Saturday, May 29, 2010

Costs and benefits of government regulation

In our brief study of market failure we arrived at government intervention as a general solution. Because the market fails to produce the outcome that is best for society on its own, some form of "regulation" of the market is necessary to achieve the socially efficient result.

The imposition of performance standards or technology standards, Pigouvian taxes on negative externalities, the establishment and enforcement of property rights ala Coase, and administration of tradable permit systems (cap & trade) are all examples of regulation.

Importantly, in cases of market failure, regulation is intended to promote economic efficiency - making the size of the "economic pie" larger allows everyone to have a larger slice (at least in theory). Yet "regulation" is often considered a dirty word, and associated with less economic growth. "Deregulation" likewise is often viewed as promoting efficiency. Clearly, there's an argument to be made from both sides of this messy issue, and the realized outcome likely depends on the source and nature of the market failure and government's ability to correct it.

In light of notable recent events, Steven Pearlstein of the Washington Post calls for consideration of not only the costs of regulation, but also the benefits in terms of protecting the public interest and productive natural capital. This is obviously a controversial issue, but this article makes for an interesting read.

Tuesday, May 25, 2010


Big topic. Messy topic. Political topic. Potentially ugly topic. Let's keep it objective please...

Sustainability goes beyond natural resources to include human wants and needs. That is, the notion of sustainability includes economic sustainability. People value the environment, but people also value goods and services and their standard of living. We know that imposing Pigouvian taxes (e.g. a carbon tax) or standards (e.g. mandates on allowable technology) or a combination policy (e.g. 'cap and trade') will increase firms marginal cost and increase the prices of goods and services. In other words, if you want a cleaner environment, you're going to have to pay for it. Note that "pay" here could include opportunity costs - you can have more X if you give up Y, and Y doesn't have to be dollars. I hinted at this idea in the first lecture, when I asked if you think the environment is "priceless" and then I asked what kind of car you drive (if you truly felt the environment were priceless, you wouldn't drive any car).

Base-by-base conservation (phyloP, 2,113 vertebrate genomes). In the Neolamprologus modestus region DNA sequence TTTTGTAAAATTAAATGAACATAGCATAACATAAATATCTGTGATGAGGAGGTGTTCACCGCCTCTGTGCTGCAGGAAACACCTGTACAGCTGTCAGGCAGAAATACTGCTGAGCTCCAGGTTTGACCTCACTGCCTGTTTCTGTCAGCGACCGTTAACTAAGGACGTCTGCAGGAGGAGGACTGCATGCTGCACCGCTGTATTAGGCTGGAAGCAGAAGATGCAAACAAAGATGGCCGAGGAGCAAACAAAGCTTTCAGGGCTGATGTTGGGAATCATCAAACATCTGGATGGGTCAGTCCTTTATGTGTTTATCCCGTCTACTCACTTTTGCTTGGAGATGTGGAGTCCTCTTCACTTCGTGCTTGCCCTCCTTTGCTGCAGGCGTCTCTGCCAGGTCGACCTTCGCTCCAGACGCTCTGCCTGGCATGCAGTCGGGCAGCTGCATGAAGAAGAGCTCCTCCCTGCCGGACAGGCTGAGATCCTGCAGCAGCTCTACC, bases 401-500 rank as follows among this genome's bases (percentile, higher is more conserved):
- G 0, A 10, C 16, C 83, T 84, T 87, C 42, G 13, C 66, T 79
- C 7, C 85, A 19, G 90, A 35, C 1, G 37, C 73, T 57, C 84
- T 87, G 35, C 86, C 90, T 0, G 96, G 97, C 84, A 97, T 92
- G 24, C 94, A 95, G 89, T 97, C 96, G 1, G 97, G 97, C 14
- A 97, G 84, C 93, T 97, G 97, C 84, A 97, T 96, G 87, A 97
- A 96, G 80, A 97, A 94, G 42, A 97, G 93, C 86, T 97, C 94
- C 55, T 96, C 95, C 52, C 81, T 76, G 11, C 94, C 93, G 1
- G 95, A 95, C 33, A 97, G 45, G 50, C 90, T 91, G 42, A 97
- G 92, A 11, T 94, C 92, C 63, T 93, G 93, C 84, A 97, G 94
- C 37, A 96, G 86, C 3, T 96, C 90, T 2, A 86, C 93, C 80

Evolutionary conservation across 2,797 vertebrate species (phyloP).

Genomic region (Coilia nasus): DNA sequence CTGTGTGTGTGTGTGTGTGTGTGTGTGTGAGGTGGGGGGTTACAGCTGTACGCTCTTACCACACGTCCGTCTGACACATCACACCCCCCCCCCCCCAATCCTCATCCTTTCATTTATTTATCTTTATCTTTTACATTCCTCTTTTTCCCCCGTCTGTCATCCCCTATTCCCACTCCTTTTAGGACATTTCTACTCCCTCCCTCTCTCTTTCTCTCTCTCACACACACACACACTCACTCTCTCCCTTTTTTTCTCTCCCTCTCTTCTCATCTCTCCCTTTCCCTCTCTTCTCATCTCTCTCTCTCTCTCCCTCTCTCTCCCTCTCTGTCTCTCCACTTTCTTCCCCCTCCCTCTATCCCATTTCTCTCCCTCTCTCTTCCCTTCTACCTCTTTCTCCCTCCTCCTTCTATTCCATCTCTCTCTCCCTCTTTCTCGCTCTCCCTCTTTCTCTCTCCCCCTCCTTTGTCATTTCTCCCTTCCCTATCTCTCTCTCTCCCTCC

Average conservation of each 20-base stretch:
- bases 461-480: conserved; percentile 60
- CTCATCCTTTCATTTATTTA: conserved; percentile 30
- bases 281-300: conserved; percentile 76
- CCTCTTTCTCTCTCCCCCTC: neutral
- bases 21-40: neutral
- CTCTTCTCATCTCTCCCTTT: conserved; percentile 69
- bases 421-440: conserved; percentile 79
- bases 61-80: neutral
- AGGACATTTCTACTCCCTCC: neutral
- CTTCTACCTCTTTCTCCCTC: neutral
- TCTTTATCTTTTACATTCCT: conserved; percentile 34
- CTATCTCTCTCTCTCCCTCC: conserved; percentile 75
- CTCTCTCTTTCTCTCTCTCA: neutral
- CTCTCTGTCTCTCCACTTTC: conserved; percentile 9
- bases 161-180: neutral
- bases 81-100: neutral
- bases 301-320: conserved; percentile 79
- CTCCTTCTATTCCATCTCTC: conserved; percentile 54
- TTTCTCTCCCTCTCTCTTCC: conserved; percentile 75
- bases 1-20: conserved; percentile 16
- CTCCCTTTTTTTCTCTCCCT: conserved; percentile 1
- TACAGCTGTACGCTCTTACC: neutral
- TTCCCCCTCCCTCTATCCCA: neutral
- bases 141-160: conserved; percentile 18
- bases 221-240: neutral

Joel Kotkin of Forbes has an interesting article titled "The limits of the Green Machine", where he discusses these issues and the political viability of environmentalism. His basic thesis is that pushing for too much environmental protection would be a mistake (especially during an economic downturn), because people just aren't ready or willing to give up their way of living.

Thoughts? Again, I'm not looking for normative opinion here.

How does this idea fit in with the lecture readings on common property/public goods?

Saturday, May 22, 2010

Clean up costs and lost value

OK, so it seems fairly obvious that the economics of the recent oil spill can be explained using externality theory. A market creates a cost realized by a third party, and that cost is not reflected in the market price of the good. As such, the market outcome is inefficient in the sense that total net gains to society are not maximized.

My last post was an attempt to get you to think about how a single, accidental imposition of costs onto a third party might be different than a continuous release of pollution from production or consumption, and to consider how Pigouvian taxation may or may not apply in cases of a "one time" release of pollution. To get you to think about it a bit more, here's a follow-up question:

How much should responsible the responsible party pay in these situations?

For context, check out this short article from CNN Money on the clean-up costs associated with six big oil spills.

Background reading:

CERCLA and Superfund from the US EPA

The Oil Spill Liability Trust Fund from the US Coast Guard

Tuesday, May 18, 2010

Is the Deepwater Horizon spill an externality?

It seems to have the characteristics of a negative production externality:

The market for petroleum creates a negative effect (putting it very mildly) on third parties. This cost is not incorporated into the producer's supply curve and as a result is not reflected in the market price of petroleum products. As such the market price and quantity of petroleum can be considered inefficient. That is, the market outcome does not result in maximum gains to society.

So, does Pigou's solution to negative externalities apply here? If so, how would it be put into practice?

Monday, May 17, 2010

A hint...

The question about pros and cons of the anthropocentric view of value always generates a lot of discussion and hand-wringing. It seems like a philosophical question, so students tend to search for deep meaning. What I'm looking for is fairly simple, but I don't want to give it away.